The Kids Are All Right, Very All Right

The Kids Are All Right: 4 1/2 out of 5 Stars

Laser: Why did you donate sperm
Paul: It just seemed a lot more fun than donating blood.
A well balanced comedy/drama about an unconventional family, dealing with the arrival of another member of the family who is related in another unconventional way. The lightness of the tone, mixed with the overall themes involving family and the bonds of marriage, as well as some strong and sharp comedic moments give the dramatic elements of this film an effective weight. Strong performances from the lead characters also aid the film quite well.

The film stars Annette Bening and Julianne Moore as Nic and Jules, a happily married couple. Nic is a busy, working physician, who likes her wine; while Jules is a little more of a free spirit. They have two kids of their own. These children are Joni and Laser, played by Mia Wasikowska and Josh Hutcherson, 18 and 15 years old. The two kids were conceived of by each mother, using the sperm donation of the same man.

This man is Paul, played by Mark Ruffalo, who the children have an interest in meeting. They manage to get in contact with him, and he is soon entered into the lives of this family. Paul is a kind of laid back, alternative, scruffy, cool guy - and he rides a motorcycle. This of course doesn't impress the moms much at first, although Joni kinda likes this newish "dad" guy. As Paul becomes more involved and a distance starts to form between Nic and Jules, a new entanglement that may complicate things, seems to emerge.
Julie: Go easy on the wine.
Nic: OK, well go easy on the macro-managing.
This film does a great job at balancing these relationships. It hardly tries to exploit the fact that the main relationship is a gay one, but it instead respects the characters. Bening and Moore have a strong chemistry both in the way they love each other and fight with each other, which suggests a real relationship. The way the kids each exhibit traits relating to their respective moms is also quite well handled, and made more interesting as we see more of Paul. The way Paul factors in is of course important as well, and Ruffalo has a knack for pushing the right kind of scruffy but successful, cool drifter-type character that is needed.

As far as these performances go, both Rufalo and Moore are solid, as they should be. These two have acted together before and have a natural comfort in their scenes together. Ruffalo does a good job of essentially representing a sort of ideal for Moore's character, while lending his own qualities. Moore is quite good at balancing a lot of comedic elements with the drama parts surrounding the marriage. Really, it is Bening that I found to be the strongest. Her character is written as controlling and frankly - mean, but the way she delivers her lines and plays out the beats required of her is very effective throughout. This could have been played much more shrew-like, but instead, Bening is sharp, funny, and damned ice cold all at the same time.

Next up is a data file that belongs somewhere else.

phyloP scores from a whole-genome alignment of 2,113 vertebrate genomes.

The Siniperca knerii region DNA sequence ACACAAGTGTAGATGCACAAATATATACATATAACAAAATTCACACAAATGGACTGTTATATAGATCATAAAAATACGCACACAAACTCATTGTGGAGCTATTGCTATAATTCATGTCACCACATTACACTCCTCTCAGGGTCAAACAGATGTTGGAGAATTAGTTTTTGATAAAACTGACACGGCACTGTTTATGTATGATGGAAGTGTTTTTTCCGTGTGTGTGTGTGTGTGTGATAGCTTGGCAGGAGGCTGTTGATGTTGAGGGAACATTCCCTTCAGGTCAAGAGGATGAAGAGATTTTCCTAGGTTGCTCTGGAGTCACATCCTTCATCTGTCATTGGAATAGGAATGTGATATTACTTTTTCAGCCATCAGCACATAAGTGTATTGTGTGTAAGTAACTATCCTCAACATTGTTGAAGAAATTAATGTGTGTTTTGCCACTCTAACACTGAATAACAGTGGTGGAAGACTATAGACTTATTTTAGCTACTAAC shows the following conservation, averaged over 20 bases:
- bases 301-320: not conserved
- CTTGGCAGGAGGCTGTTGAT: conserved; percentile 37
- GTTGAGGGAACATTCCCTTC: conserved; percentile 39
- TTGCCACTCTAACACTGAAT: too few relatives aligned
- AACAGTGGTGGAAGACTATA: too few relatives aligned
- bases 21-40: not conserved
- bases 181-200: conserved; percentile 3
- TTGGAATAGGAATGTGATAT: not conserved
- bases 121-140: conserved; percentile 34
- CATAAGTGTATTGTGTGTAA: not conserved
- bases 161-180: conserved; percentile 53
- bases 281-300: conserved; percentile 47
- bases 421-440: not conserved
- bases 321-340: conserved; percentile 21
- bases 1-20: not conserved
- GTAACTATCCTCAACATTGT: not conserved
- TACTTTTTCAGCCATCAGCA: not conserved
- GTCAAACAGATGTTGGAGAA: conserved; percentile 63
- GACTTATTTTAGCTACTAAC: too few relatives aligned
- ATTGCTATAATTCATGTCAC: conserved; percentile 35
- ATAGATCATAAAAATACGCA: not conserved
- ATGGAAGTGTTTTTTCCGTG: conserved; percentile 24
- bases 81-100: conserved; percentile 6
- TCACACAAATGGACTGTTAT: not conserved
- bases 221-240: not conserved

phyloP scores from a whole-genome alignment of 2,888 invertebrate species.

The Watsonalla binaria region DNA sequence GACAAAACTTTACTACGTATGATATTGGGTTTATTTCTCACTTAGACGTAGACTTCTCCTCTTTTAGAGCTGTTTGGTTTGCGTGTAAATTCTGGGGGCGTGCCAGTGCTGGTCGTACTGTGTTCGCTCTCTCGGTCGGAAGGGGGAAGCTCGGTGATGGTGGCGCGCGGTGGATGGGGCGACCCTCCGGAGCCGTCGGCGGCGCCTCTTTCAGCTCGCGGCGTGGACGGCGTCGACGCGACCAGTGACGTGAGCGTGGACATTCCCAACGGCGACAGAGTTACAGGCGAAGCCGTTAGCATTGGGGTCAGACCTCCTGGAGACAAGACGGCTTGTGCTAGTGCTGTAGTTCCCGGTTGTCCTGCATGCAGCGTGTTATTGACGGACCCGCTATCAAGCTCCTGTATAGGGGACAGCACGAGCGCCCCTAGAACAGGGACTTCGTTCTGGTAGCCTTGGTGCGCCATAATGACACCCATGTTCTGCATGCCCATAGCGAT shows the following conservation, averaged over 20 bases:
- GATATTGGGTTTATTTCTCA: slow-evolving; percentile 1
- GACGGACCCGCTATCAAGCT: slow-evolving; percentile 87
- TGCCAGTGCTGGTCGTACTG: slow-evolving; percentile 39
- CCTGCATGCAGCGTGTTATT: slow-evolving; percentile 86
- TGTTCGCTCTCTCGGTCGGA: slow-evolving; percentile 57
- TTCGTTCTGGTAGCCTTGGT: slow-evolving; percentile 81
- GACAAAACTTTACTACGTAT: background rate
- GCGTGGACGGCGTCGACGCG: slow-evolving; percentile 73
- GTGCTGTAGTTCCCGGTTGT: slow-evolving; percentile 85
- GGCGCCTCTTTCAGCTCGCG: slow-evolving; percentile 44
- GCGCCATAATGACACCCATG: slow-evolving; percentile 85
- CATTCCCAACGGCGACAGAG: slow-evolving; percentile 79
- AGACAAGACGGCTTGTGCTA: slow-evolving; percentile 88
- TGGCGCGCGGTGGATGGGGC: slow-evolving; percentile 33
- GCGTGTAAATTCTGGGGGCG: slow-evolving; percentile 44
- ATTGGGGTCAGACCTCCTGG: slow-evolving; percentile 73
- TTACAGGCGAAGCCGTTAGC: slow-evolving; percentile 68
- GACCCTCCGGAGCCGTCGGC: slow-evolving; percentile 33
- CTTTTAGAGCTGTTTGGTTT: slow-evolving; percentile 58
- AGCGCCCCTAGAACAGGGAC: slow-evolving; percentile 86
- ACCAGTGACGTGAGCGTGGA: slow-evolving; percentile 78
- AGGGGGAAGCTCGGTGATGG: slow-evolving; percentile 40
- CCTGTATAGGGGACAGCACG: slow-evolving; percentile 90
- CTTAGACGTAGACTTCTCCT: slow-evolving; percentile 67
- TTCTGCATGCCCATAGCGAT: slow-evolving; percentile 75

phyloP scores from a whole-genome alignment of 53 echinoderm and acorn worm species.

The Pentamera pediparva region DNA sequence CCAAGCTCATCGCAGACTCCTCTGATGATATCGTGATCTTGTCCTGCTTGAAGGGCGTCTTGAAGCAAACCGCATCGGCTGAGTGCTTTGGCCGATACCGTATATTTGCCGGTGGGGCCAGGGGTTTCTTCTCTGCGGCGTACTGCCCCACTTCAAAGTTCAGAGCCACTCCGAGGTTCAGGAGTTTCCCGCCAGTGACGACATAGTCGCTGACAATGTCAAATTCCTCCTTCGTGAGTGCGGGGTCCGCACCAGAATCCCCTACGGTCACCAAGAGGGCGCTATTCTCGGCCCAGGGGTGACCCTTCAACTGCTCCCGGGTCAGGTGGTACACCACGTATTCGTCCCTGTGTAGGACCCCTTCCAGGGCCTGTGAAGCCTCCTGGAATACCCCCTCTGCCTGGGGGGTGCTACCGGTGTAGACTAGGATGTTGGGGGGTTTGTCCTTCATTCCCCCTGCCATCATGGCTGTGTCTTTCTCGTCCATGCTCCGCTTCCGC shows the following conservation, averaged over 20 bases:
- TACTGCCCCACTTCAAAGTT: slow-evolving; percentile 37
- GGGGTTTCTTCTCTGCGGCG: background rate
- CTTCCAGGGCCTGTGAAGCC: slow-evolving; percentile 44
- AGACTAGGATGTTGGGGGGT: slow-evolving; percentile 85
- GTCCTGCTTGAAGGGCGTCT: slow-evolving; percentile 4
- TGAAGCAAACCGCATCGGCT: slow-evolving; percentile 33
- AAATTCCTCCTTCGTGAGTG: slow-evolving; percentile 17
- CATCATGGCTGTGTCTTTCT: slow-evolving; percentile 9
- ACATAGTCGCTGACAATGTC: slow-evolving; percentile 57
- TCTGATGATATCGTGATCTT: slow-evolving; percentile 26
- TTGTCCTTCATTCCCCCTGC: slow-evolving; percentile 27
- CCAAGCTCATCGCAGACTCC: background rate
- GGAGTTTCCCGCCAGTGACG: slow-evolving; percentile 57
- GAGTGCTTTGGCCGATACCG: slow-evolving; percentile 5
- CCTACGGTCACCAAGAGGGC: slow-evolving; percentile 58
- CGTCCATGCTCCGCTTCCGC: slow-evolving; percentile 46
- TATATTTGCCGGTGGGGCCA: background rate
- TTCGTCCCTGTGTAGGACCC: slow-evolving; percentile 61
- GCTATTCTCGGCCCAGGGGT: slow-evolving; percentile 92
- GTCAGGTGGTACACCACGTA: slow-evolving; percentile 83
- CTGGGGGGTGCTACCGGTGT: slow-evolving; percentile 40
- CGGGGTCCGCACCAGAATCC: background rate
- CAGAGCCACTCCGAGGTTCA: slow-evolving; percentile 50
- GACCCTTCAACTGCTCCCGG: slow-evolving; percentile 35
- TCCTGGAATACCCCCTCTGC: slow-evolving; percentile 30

As far as the kids go, they are all rig...good. After being somewhat of a bore for me in Alice in Wonderland, Wasikowska, delivers a fine performance as a young adult, ready to head out to college, with a desire to learn more as she heads into adult life. Hutcherson, who I've come to see be quite good for a young actor, does well enough here, even if his character is given the least amount of material to work with.

The film, as a whole, is made well enough. It's paced nicely, with the aforementioned light tone. The score by Coen Brother regular Carter Burwell does a good job at mixing in with the alternative beats scattered throughout. The writing is truly a big part of why this film succeeds. Its witty, funny, and true to each character. By the time the film finds its resolution, everything certainly feels earned, and done without betraying the feel of the film.

Overall, a solid and entertaining family dramedy.
Paul: To an unconventional family.


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